Newt Gingrich has turned a deaf ear on calls for him to end his White House bid. Now the question is whether he’ll turn a blind eye to his bank balance, which is pretty much sending the same message — and the answer is, not likely. When news broke this week that a campaign bounced a $500 check for the filing fee to appear on Utah’s June 26 primary ballot, he dismissed it as just “one of those goofy things.”
“The account actually was closed by the time they processed it. It wasn't a question of money — that particular bank account was closed," the former House speaker told CNN on Wednesday.
It’s not Gingrich’s first experience bouncing checks. BuzzFeed has uncovered a 1992 ad run by his Republican primary opponent Herman Clark claiming that Gingrich bounced 22 checks worth $26,000 in his House bank account and a $9,000 check written to the IRS.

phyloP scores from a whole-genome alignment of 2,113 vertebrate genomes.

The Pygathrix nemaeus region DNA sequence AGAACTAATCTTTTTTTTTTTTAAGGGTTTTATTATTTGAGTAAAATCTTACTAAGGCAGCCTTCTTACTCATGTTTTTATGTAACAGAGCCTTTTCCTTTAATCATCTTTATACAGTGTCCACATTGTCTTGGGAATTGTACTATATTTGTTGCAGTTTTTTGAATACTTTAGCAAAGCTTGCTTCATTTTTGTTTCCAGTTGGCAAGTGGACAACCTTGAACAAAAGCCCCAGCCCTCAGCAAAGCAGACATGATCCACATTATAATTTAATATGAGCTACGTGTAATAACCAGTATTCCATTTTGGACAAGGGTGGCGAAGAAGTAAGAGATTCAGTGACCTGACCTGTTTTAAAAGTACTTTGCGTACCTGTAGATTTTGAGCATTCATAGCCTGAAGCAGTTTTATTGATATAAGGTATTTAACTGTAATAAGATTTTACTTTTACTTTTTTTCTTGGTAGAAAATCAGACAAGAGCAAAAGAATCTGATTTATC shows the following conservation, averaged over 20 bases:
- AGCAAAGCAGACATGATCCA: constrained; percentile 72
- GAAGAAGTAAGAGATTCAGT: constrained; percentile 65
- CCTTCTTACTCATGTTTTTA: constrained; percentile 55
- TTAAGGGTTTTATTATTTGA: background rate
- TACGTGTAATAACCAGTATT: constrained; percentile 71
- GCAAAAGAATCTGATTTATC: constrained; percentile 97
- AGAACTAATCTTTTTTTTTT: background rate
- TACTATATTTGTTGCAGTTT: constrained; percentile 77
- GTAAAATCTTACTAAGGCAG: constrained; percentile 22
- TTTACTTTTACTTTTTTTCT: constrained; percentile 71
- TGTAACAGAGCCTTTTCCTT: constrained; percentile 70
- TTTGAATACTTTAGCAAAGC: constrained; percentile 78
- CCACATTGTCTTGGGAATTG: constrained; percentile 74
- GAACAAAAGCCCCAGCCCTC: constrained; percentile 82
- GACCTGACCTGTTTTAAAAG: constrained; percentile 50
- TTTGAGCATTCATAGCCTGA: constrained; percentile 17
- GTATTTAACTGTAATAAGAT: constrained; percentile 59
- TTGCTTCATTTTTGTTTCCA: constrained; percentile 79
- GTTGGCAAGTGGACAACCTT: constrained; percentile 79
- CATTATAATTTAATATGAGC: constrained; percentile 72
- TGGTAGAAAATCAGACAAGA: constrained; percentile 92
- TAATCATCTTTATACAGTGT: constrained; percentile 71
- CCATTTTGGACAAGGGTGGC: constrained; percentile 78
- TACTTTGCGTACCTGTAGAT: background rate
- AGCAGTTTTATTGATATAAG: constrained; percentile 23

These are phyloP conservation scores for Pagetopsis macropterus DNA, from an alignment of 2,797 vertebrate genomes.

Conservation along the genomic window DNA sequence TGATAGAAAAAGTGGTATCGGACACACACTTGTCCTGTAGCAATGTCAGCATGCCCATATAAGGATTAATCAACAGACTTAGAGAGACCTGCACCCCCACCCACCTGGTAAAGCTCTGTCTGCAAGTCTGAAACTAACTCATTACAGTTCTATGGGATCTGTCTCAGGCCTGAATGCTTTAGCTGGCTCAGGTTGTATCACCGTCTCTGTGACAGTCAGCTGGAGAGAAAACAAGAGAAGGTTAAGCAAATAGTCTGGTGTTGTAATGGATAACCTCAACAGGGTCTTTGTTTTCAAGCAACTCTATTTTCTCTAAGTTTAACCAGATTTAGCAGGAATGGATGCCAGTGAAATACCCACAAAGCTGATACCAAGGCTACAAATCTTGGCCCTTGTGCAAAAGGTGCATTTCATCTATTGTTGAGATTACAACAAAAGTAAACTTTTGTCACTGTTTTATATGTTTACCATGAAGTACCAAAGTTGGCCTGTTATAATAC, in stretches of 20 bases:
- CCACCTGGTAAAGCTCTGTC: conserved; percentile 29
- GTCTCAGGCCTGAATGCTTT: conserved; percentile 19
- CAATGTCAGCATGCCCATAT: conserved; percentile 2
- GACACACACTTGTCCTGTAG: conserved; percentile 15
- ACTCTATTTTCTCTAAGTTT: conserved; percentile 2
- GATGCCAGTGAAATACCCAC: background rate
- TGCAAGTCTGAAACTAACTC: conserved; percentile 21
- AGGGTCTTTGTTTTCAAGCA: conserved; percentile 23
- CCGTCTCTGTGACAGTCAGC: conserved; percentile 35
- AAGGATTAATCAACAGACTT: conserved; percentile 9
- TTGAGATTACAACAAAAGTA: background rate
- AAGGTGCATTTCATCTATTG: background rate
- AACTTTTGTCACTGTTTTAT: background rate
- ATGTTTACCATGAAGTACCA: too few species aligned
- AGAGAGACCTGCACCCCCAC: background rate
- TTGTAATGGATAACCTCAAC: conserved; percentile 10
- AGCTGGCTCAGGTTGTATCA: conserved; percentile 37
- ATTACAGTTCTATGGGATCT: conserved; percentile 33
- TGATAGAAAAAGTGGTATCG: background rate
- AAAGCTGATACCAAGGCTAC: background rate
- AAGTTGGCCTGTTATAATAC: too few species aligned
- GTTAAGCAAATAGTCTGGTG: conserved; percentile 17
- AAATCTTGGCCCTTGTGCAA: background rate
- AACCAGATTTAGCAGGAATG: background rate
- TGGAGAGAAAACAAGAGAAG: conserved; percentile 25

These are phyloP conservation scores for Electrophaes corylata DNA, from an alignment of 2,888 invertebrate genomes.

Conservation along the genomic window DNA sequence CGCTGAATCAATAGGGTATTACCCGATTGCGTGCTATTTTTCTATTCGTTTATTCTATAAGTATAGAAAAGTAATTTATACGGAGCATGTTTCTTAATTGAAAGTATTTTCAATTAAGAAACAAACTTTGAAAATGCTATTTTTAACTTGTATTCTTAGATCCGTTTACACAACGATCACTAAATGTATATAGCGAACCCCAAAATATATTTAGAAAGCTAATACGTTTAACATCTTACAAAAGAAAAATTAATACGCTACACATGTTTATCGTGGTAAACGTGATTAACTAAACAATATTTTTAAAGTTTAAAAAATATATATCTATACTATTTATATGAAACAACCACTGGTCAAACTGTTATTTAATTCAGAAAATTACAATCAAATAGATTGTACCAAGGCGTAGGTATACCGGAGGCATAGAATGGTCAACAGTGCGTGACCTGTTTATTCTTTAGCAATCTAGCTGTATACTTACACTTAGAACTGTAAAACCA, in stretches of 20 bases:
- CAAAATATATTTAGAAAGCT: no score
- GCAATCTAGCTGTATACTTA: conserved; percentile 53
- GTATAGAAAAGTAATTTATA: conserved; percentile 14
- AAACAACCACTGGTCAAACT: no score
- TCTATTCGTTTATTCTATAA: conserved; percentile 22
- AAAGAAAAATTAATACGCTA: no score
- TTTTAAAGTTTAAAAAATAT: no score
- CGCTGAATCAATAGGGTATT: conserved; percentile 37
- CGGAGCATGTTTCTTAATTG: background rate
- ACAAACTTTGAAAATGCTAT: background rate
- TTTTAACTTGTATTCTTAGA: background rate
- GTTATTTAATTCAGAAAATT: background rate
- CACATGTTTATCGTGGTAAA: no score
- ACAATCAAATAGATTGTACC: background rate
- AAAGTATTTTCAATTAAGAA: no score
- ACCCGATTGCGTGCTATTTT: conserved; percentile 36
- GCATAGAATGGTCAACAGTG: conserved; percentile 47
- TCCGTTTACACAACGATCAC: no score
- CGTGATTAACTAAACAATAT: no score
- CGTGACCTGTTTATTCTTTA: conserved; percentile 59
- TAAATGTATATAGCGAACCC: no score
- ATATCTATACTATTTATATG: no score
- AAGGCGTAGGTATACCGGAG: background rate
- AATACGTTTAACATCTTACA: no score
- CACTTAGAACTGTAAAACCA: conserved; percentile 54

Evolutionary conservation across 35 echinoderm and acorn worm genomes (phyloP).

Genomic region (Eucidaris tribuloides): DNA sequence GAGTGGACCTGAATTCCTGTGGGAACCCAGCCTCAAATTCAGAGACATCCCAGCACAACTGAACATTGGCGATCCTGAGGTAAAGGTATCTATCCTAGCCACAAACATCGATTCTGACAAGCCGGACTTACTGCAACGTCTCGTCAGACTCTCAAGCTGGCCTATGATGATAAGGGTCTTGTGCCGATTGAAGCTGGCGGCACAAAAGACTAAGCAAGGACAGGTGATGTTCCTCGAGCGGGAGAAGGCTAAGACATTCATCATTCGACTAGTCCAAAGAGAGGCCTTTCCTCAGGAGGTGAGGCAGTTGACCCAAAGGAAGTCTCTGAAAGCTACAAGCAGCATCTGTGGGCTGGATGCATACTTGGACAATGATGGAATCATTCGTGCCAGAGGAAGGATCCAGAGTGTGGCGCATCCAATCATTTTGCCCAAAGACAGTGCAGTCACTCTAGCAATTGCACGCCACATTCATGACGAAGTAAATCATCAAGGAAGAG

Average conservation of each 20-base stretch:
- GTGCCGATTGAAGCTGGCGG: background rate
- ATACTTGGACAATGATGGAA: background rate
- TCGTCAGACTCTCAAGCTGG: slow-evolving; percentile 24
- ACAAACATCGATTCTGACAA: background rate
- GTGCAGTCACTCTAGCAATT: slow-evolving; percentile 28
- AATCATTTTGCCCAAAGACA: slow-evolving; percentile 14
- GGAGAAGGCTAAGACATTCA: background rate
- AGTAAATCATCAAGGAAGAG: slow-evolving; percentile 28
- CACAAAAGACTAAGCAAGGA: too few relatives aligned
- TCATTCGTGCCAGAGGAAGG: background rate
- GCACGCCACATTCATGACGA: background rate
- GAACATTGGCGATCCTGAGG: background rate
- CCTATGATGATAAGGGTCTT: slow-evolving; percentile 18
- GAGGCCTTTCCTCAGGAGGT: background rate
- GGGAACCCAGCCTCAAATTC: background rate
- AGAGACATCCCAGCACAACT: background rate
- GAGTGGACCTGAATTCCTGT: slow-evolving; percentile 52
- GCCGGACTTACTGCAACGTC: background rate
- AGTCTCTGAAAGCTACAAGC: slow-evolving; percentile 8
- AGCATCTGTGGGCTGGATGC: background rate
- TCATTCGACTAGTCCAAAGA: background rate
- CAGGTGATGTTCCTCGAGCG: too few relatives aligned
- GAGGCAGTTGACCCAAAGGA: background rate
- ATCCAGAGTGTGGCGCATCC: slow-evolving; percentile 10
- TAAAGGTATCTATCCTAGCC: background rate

Set to the tune of “Old McDonald Had a Farm,” the ad states, “With a bounced check here and a pay raise there, here a check, there a check, everywhere a bounced check. Newt Gingrich wrote a rubber check to the IRS.”
Gingrich claims that the Utah matter has been resolved, but that’s not his biggest financial problem. His campaign is reportedly $4.5 million in debt. He has resorted to charging $50 to pose in photos with supporters. His primary donor, Nevada casino mogul Sheldon Adelson, has pledged to support Mitt Romney as the GOP nominee and recently said that Gingrich is “at the end of his line,” in his race for the nomination.
Given how stubbornly Gingrich is holding on to his quest, wife Calista may want to keep a tight grip on that famous Tiffany bling and $500,000 line of credit.
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(Photo: David Becker/Getty Images)
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